The Government is to have another round of Army redundancies as it continues to reduce the organisation's size, it has emerged.
Defence Secretary Philip Hammond confirmed there are more cuts on the way though numbers involved are unclear.
The Sunday Telegraph said it had been told that the Army would cut around 3,000 jobs this year, but a Government source said the figure under discussion was lower.
It is known that the regular Army is being cut from 102,000 to 82,000 over a number of years while the newly-renamed Army Reserve - formerly the Territorial Army - is being expanded from 19,000 to 30,000.
The newspaper said the latest losses are planned as the final wave of job cuts that will see the Army lose the 20,000 posts by 2020. Thousands of jobs have already gone in the past three years.
The cuts come despite the Army starting a recruitment campaign for both regular troops and reservists after saying it was struggling to attract applicants.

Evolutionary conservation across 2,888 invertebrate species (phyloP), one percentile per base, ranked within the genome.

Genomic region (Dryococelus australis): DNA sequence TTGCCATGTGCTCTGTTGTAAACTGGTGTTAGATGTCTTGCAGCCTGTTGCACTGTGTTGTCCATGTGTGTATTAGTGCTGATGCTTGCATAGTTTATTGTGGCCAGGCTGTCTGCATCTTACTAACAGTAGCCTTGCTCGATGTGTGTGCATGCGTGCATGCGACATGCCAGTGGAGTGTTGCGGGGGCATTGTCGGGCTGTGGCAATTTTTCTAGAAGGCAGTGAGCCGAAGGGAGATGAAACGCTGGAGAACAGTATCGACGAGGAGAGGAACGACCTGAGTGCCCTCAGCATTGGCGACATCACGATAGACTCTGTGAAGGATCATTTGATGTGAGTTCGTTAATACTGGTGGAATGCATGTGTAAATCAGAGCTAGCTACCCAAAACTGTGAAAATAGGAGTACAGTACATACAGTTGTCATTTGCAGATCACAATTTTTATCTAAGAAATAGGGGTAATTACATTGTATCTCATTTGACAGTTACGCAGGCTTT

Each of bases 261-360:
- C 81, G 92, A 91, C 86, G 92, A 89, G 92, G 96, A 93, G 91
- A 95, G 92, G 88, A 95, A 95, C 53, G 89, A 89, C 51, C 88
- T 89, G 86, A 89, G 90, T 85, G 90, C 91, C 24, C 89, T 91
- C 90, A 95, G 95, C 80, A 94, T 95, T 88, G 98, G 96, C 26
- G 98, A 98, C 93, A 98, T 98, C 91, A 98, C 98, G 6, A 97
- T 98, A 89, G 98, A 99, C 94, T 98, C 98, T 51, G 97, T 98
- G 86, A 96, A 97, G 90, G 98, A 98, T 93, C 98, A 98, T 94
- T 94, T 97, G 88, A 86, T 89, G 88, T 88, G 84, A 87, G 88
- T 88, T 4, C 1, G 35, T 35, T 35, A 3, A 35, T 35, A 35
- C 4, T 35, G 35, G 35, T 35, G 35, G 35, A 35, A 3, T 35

Mr Hammond said a television advertising campaign would "dispel forever the myth that somehow the Army isn't recruiting".
He added: "Yes, the regular Army will be smaller in the future than it has been in the past, and yes, there will be one further round of redundancies unfortunately, but that does not mean that the Army is not recruiting.
"Because the Army is an organisation which always recruits people at the bottom and trains them up and allows them to progress through the system, we always have to be recruiting."
Mr Hammond said 2013 "was not a good year for recruitment".
The new campaign will introduce a simpler online application form, a more streamlined medical clearance process and an Army fitness app.
The cuts will be announced next week, the newspaper said.